The Iron Age fortified enclosure known as Salmonsbury Camp survives well and despite some recent development along its western flank, a large area of the monument remains undeveloped, ensuring the preservation of below ground remains. Excavations have revealed that within the area of the camp, evidence exists for settlement from the Late Neolithic or Early Bronze Age periods through to the end of the Roman period. It is also clear that the camp retained considerable significance for the local community throughout the early medieval and medieval periods, as it is named as a landmark in Saxon charters, gave its name to the Hundred in which Bourton-on-the-Water lies, and was the place at which the Court of the Hundred met throughout that period. Archaeological exploration has revealed that the buried deposits relating to the sequence of occupation is both well preserved and of a considerable depth. Investigations have also revealed evidence for the Iron Age defences which have survived as below ground remains, as well as for settlement dating from at least the first century BC to the fourth century AD. This evidence for settlement takes the form of the buried remains of structures and features such as ditches and pits, which will provide information about the use and division of space, the density of occupation and the number of people who might have lived within the fortified enclosure. Objects found within the area of the camp also give an insight into the lives of the people who occupied the site, and will include pottery, metalwork, coins, glass and worked stone which might have been manufactured at the site or brought in from elsewhere. Organic remains in the form of burnt grains and seeds will also have been preserved within the archaeological deposits at Salmonsbury, and will give an insight not only into the diet of the inhabitants of the area, but also into the wider landscape. Salmonsbury Camp was reviewed as part of the Gloucestershire Historic Towns Survey, and it has been suggested that it may have developed as a market centre during the Iron Age, drawing people in to trade from the surrounding area, and continued to fulfill a similar role during the Roman period, complementing the activities of the Roman small town at Bourton Bridge, just over 1km to the west.


The monument includes the known surviving extent of the Iron Age fortified settlement which lies in an open valley immediately to the east of the town of Bourton-on-the-Water. The fortified site covers an area of approximately 23ha and lies on a gravel terrace between the Rivers Dikler and Windrush. The camp is rectilinear in form and defended by a double rampart, each bank having an external ditch. These defences are visible as earthworks on the north, east and south sides of the enclosure where they survive to a height of up to 2m. On the western side the line of the defences has been obscured, and probably destroyed by building works. Two original entrances into the camp have been identified, one in the centre of the northern side, which is still visible, and the other in the centre of the west side of the defences, which has been built over. On the eastern side of the enclosure, extensions in the form of banks with external ditches project for about 150m eastwards from the north east and south east corners of the enclosure. These extensions define an annexe of about 6ha, flanking a naturally marshy area near the River Dikler. The first plan of Salmonsbury Camp was produced in 1840 by Sir Henry Dryden and W Lukis. In 1881 the entire circuit of the defences could still be traced and masonry was noted in the main rampart, which stood to a height of 2m at that time. A series of excavations was undertaken by Dunning between 1931 and 1934, and revealed evidence for pre-Iron Age, Iron Age and Roman occupation of the camp, as well as Anglo-Saxon activity within the general vicinity. Pre-Iron Age activity was represented by the presence of a Palaeolithic tranchet axe, numerous flint flakes, several arrowheads and sporadic finds of Peterborough ware pottery of Late Neolithic/Early Bronze Age date. Dunning believed that his excavations of 1931 revealed two phases of Iron Age occupation, the first of which preceded the construction of the defences, and which he dated to the later first century BC. The second phase of occupation corresponded with the construction of the defensive enclosure and was dated to the first half of the first century AD. Both phases revealed evidence for occupation in the form of round houses, rubbish pits, pottery and metalwork, including a hoard of 147 currency bars found in 1860. Roman occupation within the defended enclosure at Salmonsbury dates from the later 1st century to the early 4th century AD, during which time the defences to the east appear to have been reduced, possibly to aid the cultivation which was taking place within the area. Although there is no evidence for Anglo- Saxon occupation within the area of the camp, several burials have been found dug into the ramparts and two small cemeteries have also been discovered, one close to the northern rampart and the second close to the south east corner of the enclosure. It is also clear that the camp retained considerable significance for the local community, as it is recorded as `Sulmonnes Burg' in a charter of Offa of Mercia dated AD 779, and the courts of the Liberty or Hundred of Salmonsbury traditionally assembled at the northern entrance to the enclosure throughout the medieval period. A number of features are excluded from the scheduing; these are the houses and outbuildings of the properties known as Avilon, Bury Close and Woodlands House, Camp House, Burghfields Cottage, Bury Barn Cottage and Greystones Farm, the roads and tracks known as Moor Lane, Greystones Lane and the track running south from Greystones Farm, Cemetery Lane, and all boundary walls, fences and pavements. The ground beneath all these features is, however, included. The modern cemetery and an area around Burghfields House are totally excluded from the scheduling.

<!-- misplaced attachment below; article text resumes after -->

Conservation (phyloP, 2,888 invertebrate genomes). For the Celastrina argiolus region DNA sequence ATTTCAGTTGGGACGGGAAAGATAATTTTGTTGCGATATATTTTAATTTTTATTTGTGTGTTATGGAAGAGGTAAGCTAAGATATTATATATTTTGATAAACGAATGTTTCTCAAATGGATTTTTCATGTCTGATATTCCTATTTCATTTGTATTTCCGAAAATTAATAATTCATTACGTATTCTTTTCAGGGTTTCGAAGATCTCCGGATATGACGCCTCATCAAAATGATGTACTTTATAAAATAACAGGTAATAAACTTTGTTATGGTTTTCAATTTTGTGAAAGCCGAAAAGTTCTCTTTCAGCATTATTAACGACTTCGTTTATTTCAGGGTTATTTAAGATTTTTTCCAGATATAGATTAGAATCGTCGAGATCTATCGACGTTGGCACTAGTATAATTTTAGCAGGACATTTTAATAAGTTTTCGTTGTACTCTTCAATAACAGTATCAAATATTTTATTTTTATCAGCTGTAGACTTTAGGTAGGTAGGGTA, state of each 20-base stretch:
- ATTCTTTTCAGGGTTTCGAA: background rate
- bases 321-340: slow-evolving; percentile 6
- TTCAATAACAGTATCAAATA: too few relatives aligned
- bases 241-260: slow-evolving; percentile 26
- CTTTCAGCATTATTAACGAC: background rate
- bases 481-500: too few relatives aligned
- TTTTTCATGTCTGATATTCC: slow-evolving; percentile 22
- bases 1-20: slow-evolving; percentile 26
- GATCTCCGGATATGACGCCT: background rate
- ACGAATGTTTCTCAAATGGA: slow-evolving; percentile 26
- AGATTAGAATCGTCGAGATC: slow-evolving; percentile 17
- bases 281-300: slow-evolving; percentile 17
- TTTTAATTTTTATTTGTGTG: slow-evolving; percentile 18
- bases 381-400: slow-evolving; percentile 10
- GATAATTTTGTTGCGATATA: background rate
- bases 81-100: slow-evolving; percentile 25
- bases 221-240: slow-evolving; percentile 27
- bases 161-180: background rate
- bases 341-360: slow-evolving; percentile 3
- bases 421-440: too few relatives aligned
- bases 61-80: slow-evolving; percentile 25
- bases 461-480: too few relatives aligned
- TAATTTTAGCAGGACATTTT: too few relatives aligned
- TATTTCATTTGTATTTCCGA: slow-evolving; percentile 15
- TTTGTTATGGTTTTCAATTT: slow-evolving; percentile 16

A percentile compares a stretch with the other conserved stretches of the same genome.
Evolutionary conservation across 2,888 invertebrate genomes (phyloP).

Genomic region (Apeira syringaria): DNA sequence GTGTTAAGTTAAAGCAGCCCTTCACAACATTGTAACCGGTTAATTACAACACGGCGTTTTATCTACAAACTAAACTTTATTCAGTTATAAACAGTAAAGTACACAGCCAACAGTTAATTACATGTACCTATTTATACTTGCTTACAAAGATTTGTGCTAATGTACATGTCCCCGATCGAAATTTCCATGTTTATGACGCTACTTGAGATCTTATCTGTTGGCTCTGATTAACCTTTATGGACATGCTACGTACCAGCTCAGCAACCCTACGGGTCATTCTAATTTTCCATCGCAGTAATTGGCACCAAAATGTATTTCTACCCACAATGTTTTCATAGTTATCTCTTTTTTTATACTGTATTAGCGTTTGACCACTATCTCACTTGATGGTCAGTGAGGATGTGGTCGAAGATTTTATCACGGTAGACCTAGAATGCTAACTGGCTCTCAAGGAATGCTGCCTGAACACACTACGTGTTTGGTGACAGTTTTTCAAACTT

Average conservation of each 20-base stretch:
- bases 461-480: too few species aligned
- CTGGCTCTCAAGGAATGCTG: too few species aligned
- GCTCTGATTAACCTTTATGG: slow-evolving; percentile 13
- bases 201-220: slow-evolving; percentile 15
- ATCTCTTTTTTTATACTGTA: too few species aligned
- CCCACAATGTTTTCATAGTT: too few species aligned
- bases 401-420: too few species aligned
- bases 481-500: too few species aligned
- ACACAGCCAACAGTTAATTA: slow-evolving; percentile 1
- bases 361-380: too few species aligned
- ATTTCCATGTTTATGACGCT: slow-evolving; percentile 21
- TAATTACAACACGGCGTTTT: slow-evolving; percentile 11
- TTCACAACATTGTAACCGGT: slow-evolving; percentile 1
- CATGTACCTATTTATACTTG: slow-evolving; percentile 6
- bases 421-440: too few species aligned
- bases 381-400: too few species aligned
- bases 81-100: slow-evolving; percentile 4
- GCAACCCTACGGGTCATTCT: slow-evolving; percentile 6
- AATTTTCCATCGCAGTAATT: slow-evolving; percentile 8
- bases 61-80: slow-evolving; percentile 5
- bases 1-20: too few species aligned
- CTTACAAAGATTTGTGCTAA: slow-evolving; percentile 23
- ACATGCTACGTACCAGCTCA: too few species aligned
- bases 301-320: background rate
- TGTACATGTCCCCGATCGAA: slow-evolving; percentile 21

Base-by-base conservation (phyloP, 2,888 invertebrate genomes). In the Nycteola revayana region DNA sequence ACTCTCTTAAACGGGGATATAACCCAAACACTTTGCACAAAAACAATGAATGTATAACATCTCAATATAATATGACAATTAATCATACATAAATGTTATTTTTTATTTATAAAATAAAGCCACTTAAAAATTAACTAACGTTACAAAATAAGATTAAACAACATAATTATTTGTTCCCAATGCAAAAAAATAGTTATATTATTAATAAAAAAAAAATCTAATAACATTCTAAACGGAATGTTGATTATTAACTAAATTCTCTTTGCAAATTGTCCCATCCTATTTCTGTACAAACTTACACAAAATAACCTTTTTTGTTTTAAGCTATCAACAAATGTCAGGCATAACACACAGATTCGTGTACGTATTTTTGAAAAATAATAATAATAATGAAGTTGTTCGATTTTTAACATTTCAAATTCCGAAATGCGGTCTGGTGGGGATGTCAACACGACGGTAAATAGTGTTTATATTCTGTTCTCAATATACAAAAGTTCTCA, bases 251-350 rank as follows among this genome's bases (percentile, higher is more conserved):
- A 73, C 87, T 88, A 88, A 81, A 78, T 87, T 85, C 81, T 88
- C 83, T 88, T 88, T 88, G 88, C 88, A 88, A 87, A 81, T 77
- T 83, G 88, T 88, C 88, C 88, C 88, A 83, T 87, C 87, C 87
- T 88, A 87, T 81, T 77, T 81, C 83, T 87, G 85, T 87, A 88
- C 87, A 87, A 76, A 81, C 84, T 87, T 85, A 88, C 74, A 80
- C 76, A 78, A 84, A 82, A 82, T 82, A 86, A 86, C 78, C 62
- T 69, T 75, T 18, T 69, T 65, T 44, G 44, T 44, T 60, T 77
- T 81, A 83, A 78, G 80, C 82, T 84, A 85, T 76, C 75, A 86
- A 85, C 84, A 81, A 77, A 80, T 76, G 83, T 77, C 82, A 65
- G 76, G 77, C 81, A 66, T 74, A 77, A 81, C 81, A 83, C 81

MAP EXTRACT The site of the monument is shown on the attached map extract.


The contents of this record have been generated from a legacy data system.

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Books and journals
Elrington, C R, The Victoria History of the County of Gloucestershire - Slaughter Hundred, (1965), 35
Marshall, A, Magnetometer survey at Salmonsbury, Bourton-on-the-Water, Glos, (1995), 1-4
Meaney, A L S, Gazetteer of Early Anglo-Saxon Burial Sites, (1964), 93
Wymer, J J, Lower Palaeolithic Archaeology in Britain, (1968), 84
Dunning, G C, 'Hillforts: Later Prehistoric Earthworks in Britain and Ireland' in Salmonsbury, Bourton-on-the-Water, Gloucestershire, (1976), 75-118
Dunning, G C, 'Hillforts: Later Prehistoric Earthworks in Britain and Ireland' in Salmonsbury, Bourton-on-the-Water, Gloucestershire, (1976), 75-118
Dunning, G C, 'Hillforts: Later Prehistoric Earthworks in Britain and Ireland' in Salmonsbury, Bourton-on-the-Water, Gloucestershire, (1976), 75-118
Dunning, G C, 'Hillforts: Later Prehistoric Earthworks in Britain and Ireland' in Salmonsbury, Bourton-on-the-Water, Gloucestershire, (1976), 75-118


This monument is scheduled under the Ancient Monuments and Archaeological Areas Act 1979 as amended as it appears to the Secretary of State to be of national importance. This entry is a copy, the original is held by the Department for Digital, Culture, Media and Sport.

End of official listing